Russia appears to be running out of patience with Assad's heavy hand, and is preparing to push the Syrian leader for political and humanitarian concessions.
After months of stubbornly backing Syrian President Bashar al-Assad, Russia signaled today that it's running out of patience and may be ready to pressure him into withdrawing Syrian troops from towns and cities – a key condition of the Moscow-backed peace plan authored by UN envoy Kofi Annan.
Experts say that Moscow feels the time is right to exercise its influence over Mr. Assad – earned by vetoing two previous UN Security Council resolutions that would have called on the Syrian leader to step down, among other things – to extract political and humanitarian concessions.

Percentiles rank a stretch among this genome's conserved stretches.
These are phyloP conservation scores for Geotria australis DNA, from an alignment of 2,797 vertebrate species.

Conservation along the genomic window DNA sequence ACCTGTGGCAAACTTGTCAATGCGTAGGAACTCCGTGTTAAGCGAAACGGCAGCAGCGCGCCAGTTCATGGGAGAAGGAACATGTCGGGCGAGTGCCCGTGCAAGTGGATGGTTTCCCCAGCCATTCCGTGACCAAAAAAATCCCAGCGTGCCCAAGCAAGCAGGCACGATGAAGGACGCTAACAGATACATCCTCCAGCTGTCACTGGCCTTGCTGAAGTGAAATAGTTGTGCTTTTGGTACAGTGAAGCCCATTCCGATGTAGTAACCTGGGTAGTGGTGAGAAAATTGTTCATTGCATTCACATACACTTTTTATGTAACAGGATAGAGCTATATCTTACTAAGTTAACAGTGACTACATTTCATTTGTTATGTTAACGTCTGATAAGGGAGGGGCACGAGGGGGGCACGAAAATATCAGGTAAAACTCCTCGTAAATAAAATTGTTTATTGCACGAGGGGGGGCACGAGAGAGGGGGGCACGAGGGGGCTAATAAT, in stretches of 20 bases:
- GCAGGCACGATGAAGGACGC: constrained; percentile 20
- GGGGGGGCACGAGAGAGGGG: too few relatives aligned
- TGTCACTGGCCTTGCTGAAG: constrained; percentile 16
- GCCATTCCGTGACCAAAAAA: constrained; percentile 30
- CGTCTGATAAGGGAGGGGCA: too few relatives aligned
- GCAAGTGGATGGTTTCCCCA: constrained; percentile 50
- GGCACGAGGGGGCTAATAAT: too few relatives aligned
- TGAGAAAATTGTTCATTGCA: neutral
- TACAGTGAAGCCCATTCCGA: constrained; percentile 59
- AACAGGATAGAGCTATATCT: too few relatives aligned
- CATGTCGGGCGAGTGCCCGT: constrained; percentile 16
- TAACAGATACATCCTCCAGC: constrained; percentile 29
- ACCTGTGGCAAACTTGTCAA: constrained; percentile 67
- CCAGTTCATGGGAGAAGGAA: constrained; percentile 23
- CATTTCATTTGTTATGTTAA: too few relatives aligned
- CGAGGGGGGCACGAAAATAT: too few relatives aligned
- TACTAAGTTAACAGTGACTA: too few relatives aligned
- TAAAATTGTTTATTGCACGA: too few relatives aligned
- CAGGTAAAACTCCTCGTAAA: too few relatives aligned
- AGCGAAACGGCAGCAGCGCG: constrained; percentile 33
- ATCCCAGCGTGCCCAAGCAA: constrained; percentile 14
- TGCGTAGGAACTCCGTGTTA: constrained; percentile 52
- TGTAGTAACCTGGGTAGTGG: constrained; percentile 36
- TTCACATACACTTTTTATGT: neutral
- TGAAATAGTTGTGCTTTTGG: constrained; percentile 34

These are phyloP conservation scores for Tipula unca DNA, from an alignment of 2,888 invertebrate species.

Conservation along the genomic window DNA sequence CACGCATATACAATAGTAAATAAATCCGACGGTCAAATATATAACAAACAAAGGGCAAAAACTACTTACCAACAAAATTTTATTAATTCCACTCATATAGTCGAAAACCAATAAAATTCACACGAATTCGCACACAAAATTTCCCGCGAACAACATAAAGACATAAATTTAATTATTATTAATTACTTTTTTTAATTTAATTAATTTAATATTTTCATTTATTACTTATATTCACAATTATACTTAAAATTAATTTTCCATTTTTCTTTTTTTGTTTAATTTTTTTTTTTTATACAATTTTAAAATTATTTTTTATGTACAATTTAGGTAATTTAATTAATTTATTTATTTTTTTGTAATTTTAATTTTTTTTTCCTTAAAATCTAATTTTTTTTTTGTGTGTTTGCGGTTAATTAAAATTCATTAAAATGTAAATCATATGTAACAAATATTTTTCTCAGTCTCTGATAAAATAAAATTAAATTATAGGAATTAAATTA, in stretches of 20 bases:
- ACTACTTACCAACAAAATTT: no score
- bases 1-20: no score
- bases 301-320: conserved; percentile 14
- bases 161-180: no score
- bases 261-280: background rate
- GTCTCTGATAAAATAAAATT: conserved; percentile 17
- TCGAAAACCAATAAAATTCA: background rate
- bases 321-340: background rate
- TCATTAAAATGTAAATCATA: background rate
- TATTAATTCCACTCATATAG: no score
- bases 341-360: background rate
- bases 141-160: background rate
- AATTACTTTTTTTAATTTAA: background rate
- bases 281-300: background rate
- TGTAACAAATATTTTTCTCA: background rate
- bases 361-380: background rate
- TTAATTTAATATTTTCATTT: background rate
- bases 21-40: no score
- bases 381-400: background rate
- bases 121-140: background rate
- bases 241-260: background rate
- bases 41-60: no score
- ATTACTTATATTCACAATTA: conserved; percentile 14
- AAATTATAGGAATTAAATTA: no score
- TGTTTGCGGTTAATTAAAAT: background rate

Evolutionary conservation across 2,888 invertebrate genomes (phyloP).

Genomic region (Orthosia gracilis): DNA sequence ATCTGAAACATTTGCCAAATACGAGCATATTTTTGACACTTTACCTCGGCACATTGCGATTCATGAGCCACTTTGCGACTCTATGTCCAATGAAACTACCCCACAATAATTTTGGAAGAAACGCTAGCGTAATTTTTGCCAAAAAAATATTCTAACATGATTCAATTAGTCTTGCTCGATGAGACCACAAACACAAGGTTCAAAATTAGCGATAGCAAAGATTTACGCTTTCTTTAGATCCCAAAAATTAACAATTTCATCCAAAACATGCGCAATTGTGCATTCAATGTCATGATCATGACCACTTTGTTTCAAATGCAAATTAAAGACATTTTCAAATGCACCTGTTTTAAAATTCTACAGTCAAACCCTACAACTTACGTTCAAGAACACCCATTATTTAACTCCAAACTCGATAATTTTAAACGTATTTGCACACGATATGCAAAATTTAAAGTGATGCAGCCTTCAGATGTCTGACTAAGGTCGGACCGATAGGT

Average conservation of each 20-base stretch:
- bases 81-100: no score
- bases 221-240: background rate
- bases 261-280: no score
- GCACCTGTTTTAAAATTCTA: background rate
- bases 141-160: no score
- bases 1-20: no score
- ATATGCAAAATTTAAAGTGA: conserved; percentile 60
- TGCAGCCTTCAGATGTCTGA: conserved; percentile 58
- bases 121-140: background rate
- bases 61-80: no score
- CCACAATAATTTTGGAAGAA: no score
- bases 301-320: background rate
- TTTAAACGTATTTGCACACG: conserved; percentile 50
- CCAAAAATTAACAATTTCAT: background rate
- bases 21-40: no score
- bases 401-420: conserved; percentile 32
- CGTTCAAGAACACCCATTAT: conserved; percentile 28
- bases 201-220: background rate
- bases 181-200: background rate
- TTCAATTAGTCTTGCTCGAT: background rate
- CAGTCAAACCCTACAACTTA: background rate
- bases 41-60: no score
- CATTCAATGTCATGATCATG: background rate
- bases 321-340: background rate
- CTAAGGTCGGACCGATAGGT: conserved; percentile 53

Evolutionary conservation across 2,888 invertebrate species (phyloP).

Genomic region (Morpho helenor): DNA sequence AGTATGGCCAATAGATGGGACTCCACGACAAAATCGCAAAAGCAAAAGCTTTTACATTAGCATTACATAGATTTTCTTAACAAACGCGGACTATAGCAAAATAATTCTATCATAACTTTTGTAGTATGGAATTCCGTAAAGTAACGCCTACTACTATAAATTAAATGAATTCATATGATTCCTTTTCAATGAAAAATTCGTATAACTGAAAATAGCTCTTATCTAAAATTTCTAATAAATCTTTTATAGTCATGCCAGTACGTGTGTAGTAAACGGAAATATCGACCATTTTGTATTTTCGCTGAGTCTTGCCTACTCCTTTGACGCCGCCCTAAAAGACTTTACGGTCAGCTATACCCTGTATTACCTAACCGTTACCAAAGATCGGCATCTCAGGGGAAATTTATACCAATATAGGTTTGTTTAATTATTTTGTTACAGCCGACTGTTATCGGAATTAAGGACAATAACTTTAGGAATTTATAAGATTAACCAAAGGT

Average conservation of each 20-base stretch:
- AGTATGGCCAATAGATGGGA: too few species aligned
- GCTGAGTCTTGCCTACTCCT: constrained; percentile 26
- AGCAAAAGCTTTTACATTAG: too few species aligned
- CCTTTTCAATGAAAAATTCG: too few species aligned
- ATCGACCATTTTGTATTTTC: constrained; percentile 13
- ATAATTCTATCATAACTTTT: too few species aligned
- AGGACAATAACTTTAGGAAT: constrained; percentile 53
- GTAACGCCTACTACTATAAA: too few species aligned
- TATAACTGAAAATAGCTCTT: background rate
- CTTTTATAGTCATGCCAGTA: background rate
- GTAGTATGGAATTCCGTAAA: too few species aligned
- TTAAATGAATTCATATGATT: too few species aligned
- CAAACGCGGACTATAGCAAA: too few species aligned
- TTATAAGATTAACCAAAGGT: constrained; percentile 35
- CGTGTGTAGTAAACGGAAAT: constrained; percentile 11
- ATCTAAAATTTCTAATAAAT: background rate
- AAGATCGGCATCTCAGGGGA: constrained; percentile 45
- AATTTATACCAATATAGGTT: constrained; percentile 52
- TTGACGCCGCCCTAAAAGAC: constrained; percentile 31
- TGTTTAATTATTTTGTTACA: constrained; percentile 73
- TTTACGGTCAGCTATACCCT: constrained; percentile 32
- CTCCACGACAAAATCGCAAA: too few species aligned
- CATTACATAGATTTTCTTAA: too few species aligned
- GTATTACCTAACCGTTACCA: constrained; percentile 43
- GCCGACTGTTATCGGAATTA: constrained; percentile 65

With the Syrian regime declaring a possibly premature military victory over its opponents, and Western leaders seeming to have lost all appetite for direct involvement in a near-civil war that's killed more than 9,000 people by UN estimates, Russian policy makers believe they have both the opportunity and the clout to help fashion a longer term settlement that might keep Assad in power and preserve Russia's privileges in its long time client, Syria.
"We never supported Assad's regime," says Andrei Klimov, deputy chair of the State Duma's international affairs committee. "Our point was always that both sides have to share in the responsibility. There has to be ceasefire, and they both have to stop shooting. Assad promised everybody, including Russia, that he will end this outrage. Let us see whether he is able to keep this pledge. If he doesn't, then Russia may change its attitude towards him, because it will mean that he has fallen out with us as well.
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